WHY THE NUDGE
For many years advertisers and organisations have been using “nudge theory” to manage our behaviour to their advantage, making it easier to do the things they want us to do. Requiring people to opt out rather than opt in is becoming an increasingly common strategy. In recent years, Government and the non-profit sector has recognised the opportunities that nudge theory provides and there have been some great and diverse community benefits internationally. Some examples are:
- An extra 12 million US school children accessing free school meals they were entitled to
- Increased take up of pension payment in the UK – a bit like our superannuation scheme – but it is not compulsory – so an opt-out rather than an opt-in takes advantage of peoples’ inertia.
- Google staff changed their eating habits in their cafes by putting fresh fruit clearly on display and putting the sweets and the lollies in opaque containers.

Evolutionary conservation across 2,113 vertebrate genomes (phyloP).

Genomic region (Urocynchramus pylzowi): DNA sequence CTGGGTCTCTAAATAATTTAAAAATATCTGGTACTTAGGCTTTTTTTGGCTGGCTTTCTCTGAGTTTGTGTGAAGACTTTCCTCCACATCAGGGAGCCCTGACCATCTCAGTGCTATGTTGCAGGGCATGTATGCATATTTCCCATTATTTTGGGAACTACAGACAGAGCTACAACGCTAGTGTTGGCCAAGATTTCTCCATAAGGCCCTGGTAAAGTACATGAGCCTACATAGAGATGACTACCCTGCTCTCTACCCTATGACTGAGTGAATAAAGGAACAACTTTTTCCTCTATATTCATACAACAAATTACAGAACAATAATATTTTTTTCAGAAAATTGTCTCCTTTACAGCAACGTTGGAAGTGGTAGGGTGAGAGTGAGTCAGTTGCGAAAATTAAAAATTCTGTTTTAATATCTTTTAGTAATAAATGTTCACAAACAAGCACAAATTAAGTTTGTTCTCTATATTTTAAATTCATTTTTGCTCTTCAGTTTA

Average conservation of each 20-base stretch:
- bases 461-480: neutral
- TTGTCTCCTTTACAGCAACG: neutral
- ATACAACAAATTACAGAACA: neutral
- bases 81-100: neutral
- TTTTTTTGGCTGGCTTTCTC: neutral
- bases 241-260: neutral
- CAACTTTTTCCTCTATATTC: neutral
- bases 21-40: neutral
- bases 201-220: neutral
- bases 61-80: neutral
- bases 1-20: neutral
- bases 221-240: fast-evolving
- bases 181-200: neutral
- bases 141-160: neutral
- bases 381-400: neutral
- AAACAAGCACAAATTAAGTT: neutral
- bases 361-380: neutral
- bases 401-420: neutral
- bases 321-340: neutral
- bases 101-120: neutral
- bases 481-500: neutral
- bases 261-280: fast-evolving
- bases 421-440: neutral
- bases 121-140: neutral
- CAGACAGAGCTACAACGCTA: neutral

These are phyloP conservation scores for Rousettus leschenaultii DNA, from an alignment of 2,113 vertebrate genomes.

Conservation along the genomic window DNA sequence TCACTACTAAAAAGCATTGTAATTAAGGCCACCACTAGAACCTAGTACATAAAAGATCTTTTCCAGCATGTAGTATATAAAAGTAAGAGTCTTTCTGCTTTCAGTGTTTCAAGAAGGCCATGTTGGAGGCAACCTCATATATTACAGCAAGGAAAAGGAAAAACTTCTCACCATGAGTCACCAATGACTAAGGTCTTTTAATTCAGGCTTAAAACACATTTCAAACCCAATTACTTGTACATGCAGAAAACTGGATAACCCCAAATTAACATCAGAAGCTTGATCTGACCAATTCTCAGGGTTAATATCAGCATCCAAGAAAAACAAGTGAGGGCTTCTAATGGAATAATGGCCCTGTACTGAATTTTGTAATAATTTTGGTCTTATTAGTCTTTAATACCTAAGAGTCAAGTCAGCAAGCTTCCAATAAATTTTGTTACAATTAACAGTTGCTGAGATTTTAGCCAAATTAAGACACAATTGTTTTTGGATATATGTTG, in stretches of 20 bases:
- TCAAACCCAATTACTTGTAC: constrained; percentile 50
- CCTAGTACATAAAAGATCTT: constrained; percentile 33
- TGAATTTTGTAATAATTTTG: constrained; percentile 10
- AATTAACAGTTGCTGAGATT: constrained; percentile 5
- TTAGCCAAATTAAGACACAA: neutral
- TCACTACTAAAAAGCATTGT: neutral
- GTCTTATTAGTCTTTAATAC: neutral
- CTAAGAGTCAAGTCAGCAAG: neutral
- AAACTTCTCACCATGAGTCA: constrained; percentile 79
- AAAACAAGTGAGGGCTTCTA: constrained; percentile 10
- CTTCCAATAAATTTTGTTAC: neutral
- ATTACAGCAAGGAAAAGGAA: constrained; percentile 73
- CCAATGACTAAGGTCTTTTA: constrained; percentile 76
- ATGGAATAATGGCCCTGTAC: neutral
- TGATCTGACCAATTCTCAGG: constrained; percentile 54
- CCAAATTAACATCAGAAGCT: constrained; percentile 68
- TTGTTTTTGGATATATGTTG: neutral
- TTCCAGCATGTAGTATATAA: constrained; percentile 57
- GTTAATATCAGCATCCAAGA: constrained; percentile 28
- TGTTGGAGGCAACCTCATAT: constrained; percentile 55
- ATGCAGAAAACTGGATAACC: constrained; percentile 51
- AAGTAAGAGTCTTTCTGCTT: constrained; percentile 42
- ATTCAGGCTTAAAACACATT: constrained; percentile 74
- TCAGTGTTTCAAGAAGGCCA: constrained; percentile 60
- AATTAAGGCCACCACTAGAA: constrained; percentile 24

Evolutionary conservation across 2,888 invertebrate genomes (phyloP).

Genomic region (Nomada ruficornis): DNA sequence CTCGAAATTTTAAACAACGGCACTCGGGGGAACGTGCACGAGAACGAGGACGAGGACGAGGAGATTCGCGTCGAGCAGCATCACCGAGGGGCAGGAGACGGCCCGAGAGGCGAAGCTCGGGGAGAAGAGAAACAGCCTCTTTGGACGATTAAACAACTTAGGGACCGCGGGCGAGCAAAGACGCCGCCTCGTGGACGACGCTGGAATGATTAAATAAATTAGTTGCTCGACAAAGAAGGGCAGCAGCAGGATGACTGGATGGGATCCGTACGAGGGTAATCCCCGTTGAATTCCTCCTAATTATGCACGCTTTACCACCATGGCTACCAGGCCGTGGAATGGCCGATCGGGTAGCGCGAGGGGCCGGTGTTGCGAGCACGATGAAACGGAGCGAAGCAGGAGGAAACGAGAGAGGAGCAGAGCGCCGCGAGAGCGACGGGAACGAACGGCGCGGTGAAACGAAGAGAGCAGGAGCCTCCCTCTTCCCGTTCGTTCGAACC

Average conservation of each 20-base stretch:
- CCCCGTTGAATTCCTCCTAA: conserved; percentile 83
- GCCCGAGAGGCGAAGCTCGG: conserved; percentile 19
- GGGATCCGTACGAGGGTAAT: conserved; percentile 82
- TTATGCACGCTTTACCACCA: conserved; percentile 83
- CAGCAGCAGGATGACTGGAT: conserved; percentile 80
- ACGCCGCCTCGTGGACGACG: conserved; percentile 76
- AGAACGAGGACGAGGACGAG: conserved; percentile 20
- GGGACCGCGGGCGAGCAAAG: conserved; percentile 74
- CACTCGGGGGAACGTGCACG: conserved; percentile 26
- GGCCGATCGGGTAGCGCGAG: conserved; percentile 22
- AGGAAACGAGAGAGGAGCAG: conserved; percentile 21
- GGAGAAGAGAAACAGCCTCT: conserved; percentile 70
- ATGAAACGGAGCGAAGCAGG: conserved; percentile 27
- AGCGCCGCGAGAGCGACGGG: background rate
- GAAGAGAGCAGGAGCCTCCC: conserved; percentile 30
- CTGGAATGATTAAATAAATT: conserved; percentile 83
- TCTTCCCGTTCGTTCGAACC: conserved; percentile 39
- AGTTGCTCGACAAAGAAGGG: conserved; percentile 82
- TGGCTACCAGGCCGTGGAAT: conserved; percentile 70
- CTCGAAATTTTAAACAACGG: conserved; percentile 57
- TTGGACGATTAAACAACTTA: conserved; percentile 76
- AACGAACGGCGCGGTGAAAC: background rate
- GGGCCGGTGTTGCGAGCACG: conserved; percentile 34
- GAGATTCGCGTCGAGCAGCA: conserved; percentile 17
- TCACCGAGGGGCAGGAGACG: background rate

- Reduced spillage in urinals – by embossing a fly at the point you want men to aim at.
World leaders have embraced behavioural economics with nudge theory. Barack Obama, David Cameron and now Malcolm Turnbull all recognise the opportunities in giving people a nudge.
Nudge theory is changing the default position– recognising the more effort required to do something the less likely you are to have large numbers of people doing it – though no doubt the enjoyment of the activity has an impact to.
So we like to use a nudge, to have people think a bit more about their sitting habits, to put some things in place that makes it easier to move more and sit less but also brings fun and enjoyment.
So you are more likely to do this again and again and…